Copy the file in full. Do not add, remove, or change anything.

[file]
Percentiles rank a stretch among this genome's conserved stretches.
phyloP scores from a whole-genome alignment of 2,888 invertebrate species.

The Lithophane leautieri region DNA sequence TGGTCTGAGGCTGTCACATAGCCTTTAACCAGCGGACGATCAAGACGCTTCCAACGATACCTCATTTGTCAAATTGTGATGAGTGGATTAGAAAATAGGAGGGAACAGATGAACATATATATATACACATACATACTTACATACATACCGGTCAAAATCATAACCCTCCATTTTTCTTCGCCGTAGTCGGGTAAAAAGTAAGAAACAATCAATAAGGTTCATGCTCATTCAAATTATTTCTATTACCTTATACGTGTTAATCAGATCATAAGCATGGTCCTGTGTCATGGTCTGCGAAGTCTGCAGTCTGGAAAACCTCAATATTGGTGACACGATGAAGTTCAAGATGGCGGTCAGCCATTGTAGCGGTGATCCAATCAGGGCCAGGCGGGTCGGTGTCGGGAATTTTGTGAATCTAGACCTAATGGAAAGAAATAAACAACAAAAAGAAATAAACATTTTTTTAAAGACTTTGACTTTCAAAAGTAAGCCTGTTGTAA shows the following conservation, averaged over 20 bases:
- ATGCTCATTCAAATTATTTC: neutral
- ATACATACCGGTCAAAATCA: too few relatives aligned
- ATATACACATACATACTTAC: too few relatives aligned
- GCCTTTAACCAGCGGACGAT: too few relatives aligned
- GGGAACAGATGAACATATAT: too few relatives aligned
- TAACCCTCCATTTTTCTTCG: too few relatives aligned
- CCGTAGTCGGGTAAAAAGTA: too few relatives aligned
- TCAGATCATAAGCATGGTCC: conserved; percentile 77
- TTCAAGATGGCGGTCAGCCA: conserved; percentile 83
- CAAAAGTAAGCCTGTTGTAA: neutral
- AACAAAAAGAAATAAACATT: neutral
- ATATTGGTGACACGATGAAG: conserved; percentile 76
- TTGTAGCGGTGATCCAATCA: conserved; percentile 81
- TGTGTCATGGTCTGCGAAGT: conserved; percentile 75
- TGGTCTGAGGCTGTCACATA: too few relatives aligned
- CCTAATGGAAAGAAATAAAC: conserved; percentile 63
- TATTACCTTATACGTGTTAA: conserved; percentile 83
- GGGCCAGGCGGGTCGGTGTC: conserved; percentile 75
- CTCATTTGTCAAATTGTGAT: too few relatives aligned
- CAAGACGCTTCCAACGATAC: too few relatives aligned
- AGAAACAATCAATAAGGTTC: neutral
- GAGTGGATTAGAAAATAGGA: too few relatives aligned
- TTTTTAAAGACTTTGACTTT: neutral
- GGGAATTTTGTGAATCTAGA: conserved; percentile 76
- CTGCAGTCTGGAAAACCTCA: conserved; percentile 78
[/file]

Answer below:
Percentiles rank a stretch among this genome's conserved stretches.
phyloP scores from a whole-genome alignment of 2,888 invertebrate species.

The Lithophane leautieri region DNA sequence TGGTCTGAGGCTGTCACATAGCCTTTAACCAGCGGACGATCAAGACGCTTCCAACGATACCTCATTTGTCAAATTGTGATGAGTGGATTAGAAAATAGGAGGGAACAGATGAACATATATATATACACATACATACTTACATACATACCGGTCAAAATCATAACCCTCCATTTTTCTTCGCCGTAGTCGGGTAAAAAGTAAGAAACAATCAATAAGGTTCATGCTCATTCAAATTATTTCTATTACCTTATACGTGTTAATCAGATCATAAGCATGGTCCTGTGTCATGGTCTGCGAAGTCTGCAGTCTGGAAAACCTCAATATTGGTGACACGATGAAGTTCAAGATGGCGGTCAGCCATTGTAGCGGTGATCCAATCAGGGCCAGGCGGGTCGGTGTCGGGAATTTTGTGAATCTAGACCTAATGGAAAGAAATAAACAACAAAAAGAAATAAACATTTTTTTAAAGACTTTGACTTTCAAAAGTAAGCCTGTTGTAA shows the following conservation, averaged over 20 bases:
- ATGCTCATTCAAATTATTTC: neutral
- ATACATACCGGTCAAAATCA: too few relatives aligned
- ATATACACATACATACTTAC: too few relatives aligned
- GCCTTTAACCAGCGGACGAT: too few relatives aligned
- GGGAACAGATGAACATATAT: too few relatives aligned
- TAACCCTCCATTTTTCTTCG: too few relatives aligned
- CCGTAGTCGGGTAAAAAGTA: too few relatives aligned
- TCAGATCATAAGCATGGTCC: conserved; percentile 77
- TTCAAGATGGCGGTCAGCCA: conserved; percentile 83
- CAAAAGTAAGCCTGTTGTAA: neutral
- AACAAAAAGAAATAAACATT: neutral
- ATATTGGTGACACGATGAAG: conserved; percentile 76
- TTGTAGCGGTGATCCAATCA: conserved; percentile 81
- TGTGTCATGGTCTGCGAAGT: conserved; percentile 75
- TGGTCTGAGGCTGTCACATA: too few relatives aligned
- CCTAATGGAAAGAAATAAAC: conserved; percentile 63
- TATTACCTTATACGTGTTAA: conserved; percentile 83
- GGGCCAGGCGGGTCGGTGTC: conserved; percentile 75
- CTCATTTGTCAAATTGTGAT: too few relatives aligned
- CAAGACGCTTCCAACGATAC: too few relatives aligned
- AGAAACAATCAATAAGGTTC: neutral
- GAGTGGATTAGAAAATAGGA: too few relatives aligned
- TTTTTAAAGACTTTGACTTT: neutral
- GGGAATTTTGTGAATCTAGA: conserved; percentile 76
- CTGCAGTCTGGAAAACCTCA: conserved; percentile 78